Deciding who to appoint as power of attorney is a crucial point

| Nov 13, 2013 | Powers Of Attorney |

There is a lot that a Michigan resident needs to do in order to put together a comprehensive estate plan. But, for the most part, there is one overarching requirement: making decisions. The process of estate planning is all about making decisions. From determining how to distribute assets to assessing the pros and cons of trusts, and much more, drafting and executing an estate plan is essentially a series of decisions to be made. However, some decisions are more important than others. For instance, how does a Michigan resident decide who to appoint to make decisions in their place?

As a recent article noted, this is where powers of attorney come into play. While an estate planner may be the driving force behind deciding who gets what from their accumulated assets, the power of attorney document is focused on picking a trusted family member, friend or colleague to make the tough decisions when the planner can’t do it. In Michigan, the estate plan should include two separate documents.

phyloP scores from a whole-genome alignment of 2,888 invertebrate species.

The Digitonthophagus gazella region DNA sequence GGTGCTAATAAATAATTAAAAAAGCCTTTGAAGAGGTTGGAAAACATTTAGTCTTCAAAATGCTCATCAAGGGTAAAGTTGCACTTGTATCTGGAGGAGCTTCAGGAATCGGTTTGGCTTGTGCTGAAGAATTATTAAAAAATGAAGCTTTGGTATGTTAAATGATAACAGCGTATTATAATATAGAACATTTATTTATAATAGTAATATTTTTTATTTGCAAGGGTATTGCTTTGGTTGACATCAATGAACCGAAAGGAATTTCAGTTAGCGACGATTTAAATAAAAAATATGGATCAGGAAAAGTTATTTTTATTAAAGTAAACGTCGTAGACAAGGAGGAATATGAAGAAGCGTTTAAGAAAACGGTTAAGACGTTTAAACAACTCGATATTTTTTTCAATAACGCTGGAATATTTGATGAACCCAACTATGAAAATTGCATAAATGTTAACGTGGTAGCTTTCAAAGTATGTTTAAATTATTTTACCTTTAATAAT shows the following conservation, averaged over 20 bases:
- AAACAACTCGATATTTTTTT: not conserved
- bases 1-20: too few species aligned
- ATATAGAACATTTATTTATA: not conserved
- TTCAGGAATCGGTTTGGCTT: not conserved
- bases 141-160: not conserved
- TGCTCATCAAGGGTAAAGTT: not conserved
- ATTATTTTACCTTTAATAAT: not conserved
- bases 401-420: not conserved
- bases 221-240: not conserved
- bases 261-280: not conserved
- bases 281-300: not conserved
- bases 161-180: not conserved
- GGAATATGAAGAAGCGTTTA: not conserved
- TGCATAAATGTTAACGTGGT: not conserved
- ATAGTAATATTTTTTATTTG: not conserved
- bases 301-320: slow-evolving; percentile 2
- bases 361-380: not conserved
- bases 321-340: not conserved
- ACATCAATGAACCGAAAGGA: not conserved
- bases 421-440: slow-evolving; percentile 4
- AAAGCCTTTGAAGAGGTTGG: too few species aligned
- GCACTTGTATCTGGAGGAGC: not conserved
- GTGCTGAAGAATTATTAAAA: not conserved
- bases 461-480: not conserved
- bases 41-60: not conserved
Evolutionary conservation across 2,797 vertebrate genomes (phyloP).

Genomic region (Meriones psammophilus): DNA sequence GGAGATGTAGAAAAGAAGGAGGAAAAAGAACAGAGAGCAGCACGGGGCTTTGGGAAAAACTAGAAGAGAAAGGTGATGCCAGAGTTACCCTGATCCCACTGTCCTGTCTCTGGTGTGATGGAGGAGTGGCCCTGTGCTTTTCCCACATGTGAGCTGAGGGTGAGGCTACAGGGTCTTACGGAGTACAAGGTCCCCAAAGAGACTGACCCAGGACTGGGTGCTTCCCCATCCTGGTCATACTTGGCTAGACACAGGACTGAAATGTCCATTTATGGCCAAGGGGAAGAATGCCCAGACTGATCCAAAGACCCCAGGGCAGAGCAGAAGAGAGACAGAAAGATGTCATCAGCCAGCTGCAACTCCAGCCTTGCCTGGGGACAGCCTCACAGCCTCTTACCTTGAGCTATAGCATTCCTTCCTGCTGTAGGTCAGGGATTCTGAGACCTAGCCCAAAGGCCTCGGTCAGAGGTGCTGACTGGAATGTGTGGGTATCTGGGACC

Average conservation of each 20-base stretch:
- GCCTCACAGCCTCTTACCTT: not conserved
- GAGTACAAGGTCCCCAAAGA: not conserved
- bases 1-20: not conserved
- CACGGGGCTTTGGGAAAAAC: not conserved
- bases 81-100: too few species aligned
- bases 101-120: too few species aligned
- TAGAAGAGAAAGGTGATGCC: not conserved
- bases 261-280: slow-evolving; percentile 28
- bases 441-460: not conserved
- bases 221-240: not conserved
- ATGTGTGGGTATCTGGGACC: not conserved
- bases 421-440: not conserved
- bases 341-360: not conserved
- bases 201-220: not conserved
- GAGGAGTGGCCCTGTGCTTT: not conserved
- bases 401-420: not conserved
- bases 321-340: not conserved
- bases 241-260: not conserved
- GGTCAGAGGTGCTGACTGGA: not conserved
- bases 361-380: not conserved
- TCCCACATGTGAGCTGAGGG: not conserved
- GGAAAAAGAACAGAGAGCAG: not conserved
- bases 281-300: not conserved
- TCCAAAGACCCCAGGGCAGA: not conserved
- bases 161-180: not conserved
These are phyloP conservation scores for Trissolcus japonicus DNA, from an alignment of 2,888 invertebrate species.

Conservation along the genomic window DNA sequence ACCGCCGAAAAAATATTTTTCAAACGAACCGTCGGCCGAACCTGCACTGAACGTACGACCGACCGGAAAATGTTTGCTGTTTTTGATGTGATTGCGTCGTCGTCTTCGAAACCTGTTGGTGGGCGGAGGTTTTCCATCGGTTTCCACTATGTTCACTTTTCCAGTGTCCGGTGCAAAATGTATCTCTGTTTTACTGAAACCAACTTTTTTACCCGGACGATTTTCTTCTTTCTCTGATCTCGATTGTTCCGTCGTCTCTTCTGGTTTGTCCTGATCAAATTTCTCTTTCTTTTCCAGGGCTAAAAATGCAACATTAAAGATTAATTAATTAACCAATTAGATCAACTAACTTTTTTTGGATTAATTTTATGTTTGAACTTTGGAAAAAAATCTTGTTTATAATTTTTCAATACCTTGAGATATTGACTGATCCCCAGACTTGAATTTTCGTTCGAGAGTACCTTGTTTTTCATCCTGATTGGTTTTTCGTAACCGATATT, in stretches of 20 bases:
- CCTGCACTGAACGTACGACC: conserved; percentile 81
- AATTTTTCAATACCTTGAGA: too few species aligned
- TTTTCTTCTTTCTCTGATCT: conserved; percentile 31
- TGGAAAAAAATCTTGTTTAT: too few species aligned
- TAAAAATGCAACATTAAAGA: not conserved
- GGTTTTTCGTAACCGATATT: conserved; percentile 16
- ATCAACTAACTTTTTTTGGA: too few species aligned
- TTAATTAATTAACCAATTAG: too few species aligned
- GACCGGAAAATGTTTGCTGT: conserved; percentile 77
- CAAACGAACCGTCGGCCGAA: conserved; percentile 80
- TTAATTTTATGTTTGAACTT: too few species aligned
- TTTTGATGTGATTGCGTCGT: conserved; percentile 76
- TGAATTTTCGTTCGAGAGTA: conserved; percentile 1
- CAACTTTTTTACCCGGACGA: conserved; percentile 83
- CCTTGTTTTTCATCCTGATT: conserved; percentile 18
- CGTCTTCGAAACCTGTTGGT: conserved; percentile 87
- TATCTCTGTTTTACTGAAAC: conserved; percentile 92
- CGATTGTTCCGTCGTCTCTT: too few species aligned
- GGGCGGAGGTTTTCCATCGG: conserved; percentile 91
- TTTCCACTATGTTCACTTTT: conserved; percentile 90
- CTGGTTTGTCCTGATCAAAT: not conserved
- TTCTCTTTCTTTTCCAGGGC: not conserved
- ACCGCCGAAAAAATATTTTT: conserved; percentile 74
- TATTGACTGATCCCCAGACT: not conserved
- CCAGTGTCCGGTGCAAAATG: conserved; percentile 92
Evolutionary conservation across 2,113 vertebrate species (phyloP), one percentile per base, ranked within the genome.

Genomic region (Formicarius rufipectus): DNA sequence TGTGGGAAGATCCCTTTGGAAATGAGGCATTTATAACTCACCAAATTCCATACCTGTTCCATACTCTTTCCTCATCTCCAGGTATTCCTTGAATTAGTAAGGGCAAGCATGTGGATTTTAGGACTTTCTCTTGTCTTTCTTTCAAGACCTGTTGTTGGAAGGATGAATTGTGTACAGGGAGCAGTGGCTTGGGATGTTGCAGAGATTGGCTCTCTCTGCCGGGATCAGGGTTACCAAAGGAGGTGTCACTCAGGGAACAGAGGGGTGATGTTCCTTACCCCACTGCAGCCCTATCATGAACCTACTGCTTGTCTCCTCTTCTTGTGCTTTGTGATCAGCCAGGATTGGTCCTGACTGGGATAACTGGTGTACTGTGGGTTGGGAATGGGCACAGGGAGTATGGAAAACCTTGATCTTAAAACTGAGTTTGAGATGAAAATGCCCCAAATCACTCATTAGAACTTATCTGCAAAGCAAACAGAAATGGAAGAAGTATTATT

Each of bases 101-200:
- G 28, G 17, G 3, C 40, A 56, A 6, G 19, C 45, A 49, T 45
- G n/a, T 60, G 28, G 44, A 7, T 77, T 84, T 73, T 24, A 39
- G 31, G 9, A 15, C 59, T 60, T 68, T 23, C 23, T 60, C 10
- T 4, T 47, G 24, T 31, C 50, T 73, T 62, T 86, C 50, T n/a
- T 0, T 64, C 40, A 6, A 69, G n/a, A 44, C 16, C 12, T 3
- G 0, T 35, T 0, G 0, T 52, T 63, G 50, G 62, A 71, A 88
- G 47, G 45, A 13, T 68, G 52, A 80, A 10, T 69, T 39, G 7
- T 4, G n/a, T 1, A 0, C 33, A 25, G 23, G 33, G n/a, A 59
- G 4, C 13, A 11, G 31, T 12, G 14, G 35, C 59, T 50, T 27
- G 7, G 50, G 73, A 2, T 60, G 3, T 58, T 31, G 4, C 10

First, there is the durable power of attorney. In this document the estate planner appoints someone to take care of all of the planner’s financial concerns in the event that the planner becomes incapacitated. Through this document the appointed person can continue to honor the planner’s financial commitments, and, in some cases, manage a business.

Next, there is the health care power of attorney. This document is intended to allow the estate planner a chance to appoint a patient advocate who will be empowered to make decisions regarding the planner’s medical care in the event that the planner is incapacitated. In some cases, this document can be even more important than financial concerns, because no one wants to have their family members arguing over what type of medical care the estate planner “probably” wanted. The patient advocate will have the power to make the ultimate decision, as the estate planner intended.

Source: The MetroWest Daily News, “Beyond wills: other essential elements of an estate plan,” Ruven Rodriguez, Nov. 3, 2013